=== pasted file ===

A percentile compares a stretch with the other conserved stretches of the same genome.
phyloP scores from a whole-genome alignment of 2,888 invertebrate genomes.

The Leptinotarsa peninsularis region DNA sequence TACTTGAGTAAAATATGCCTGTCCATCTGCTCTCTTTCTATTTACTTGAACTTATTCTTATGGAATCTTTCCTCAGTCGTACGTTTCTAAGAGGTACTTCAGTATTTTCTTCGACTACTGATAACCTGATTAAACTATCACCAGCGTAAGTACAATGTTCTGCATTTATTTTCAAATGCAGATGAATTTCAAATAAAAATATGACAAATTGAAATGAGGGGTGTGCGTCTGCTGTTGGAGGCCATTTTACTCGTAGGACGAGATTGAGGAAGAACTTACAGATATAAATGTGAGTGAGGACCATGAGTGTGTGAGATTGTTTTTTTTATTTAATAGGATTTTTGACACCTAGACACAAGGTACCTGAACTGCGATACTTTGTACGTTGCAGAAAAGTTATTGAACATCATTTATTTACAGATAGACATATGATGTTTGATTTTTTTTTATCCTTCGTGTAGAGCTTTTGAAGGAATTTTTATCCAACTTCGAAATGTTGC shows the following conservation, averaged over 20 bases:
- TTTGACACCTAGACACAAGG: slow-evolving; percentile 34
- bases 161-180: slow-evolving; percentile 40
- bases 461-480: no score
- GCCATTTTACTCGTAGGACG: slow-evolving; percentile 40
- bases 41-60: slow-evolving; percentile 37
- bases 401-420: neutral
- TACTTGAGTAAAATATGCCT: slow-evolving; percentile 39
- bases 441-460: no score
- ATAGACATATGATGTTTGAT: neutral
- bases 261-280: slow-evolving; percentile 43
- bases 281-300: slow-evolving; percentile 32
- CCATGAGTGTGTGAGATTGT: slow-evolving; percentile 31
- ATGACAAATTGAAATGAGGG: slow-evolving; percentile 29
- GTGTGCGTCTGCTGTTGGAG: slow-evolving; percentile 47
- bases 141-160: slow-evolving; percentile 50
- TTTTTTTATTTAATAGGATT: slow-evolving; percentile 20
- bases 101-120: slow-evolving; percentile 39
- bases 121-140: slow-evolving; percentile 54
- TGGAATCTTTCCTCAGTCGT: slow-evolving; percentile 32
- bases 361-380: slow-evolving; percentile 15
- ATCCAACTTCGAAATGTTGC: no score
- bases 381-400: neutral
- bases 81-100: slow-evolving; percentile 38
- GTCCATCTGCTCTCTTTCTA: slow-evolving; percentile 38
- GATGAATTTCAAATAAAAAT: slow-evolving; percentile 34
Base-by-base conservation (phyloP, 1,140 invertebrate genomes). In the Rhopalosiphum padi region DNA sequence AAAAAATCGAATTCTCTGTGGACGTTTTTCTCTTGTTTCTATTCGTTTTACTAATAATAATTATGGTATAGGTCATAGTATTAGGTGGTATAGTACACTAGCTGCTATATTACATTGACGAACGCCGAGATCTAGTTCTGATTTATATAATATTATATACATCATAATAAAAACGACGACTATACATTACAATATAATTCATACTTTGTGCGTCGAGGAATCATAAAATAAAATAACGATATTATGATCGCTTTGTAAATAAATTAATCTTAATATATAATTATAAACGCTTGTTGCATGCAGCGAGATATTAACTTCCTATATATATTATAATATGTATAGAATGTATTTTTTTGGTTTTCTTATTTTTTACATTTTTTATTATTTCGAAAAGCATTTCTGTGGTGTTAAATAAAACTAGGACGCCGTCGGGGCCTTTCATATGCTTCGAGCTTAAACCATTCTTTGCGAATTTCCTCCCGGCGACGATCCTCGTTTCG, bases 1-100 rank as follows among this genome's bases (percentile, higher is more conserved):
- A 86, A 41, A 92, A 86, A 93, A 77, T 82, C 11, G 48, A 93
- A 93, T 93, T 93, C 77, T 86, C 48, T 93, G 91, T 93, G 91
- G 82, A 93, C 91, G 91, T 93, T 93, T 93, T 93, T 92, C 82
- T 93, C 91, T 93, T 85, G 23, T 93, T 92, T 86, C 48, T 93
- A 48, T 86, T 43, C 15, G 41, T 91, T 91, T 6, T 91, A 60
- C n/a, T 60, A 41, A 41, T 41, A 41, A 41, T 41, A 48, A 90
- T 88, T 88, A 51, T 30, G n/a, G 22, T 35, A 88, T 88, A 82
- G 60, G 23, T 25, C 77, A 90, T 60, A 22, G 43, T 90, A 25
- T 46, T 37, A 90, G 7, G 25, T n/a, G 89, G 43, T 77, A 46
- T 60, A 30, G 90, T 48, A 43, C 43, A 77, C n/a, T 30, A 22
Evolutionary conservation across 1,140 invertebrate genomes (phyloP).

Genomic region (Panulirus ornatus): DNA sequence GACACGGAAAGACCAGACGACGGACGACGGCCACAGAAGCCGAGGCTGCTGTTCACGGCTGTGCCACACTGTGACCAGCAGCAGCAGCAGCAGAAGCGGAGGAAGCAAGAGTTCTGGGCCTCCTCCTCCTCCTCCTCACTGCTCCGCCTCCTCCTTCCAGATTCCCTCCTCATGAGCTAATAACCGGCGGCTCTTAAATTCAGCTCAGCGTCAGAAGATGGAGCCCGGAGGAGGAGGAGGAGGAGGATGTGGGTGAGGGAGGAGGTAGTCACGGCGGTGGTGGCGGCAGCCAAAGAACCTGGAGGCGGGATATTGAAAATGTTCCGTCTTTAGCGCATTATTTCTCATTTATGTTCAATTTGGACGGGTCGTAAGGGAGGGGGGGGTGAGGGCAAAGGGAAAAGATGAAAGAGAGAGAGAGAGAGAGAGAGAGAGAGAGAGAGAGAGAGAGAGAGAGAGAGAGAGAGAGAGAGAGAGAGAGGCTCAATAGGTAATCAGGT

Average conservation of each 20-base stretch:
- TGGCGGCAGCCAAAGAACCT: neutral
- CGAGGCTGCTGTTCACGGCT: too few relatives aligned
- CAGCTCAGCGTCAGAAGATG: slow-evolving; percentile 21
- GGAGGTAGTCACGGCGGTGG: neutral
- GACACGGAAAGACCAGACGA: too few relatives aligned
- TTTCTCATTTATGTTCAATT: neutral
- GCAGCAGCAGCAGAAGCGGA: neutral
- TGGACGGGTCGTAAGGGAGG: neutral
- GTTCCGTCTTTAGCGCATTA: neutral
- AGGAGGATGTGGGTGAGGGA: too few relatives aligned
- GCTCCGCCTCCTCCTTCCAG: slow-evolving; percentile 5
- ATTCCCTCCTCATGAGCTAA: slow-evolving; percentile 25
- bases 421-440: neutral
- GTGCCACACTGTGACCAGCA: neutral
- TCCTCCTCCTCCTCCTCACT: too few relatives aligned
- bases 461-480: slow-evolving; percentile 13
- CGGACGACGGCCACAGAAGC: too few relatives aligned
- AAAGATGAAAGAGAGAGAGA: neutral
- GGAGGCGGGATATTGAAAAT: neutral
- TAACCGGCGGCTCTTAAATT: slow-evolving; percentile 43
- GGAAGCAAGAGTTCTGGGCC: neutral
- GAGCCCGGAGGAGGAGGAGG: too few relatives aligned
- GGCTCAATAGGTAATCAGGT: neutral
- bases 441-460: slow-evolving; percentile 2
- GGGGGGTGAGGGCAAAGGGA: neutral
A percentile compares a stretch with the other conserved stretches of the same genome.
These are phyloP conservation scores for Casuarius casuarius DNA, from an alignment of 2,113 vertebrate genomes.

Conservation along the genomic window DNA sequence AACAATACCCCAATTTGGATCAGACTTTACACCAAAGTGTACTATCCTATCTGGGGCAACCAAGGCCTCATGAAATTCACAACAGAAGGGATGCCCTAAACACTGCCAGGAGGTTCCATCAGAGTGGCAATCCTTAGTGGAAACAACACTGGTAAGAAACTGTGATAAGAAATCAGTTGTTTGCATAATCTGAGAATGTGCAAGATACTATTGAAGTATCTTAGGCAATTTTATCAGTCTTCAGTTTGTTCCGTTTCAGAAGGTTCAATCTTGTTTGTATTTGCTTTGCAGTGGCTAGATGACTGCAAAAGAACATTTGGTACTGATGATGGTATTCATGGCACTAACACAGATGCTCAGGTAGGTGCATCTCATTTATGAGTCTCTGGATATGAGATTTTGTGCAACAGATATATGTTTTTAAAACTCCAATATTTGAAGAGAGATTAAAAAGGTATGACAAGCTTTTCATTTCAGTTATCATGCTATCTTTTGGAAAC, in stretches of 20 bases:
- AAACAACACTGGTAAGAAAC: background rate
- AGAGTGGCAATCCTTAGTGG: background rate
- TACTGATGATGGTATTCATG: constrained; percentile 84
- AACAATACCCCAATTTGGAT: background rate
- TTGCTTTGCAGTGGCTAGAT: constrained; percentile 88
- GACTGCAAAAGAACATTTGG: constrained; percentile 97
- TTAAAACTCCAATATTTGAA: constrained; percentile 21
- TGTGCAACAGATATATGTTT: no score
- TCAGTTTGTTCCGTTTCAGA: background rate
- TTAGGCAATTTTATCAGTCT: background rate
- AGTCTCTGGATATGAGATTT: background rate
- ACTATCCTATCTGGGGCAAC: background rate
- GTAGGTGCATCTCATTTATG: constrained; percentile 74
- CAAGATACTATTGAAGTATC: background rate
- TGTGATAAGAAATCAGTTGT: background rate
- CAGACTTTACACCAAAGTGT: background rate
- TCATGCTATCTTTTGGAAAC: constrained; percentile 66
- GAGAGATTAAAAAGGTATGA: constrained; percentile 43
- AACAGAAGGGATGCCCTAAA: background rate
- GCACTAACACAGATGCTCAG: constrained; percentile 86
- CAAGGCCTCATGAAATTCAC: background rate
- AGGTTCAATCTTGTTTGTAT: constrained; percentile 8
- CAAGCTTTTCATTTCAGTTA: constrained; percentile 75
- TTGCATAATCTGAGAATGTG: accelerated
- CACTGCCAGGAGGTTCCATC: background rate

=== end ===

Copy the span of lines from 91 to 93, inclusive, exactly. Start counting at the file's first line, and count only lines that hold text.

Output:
- CAAGGCCTCATGAAATTCAC: background rate
- AGGTTCAATCTTGTTTGTAT: constrained; percentile 8
- CAAGCTTTTCATTTCAGTTA: constrained; percentile 75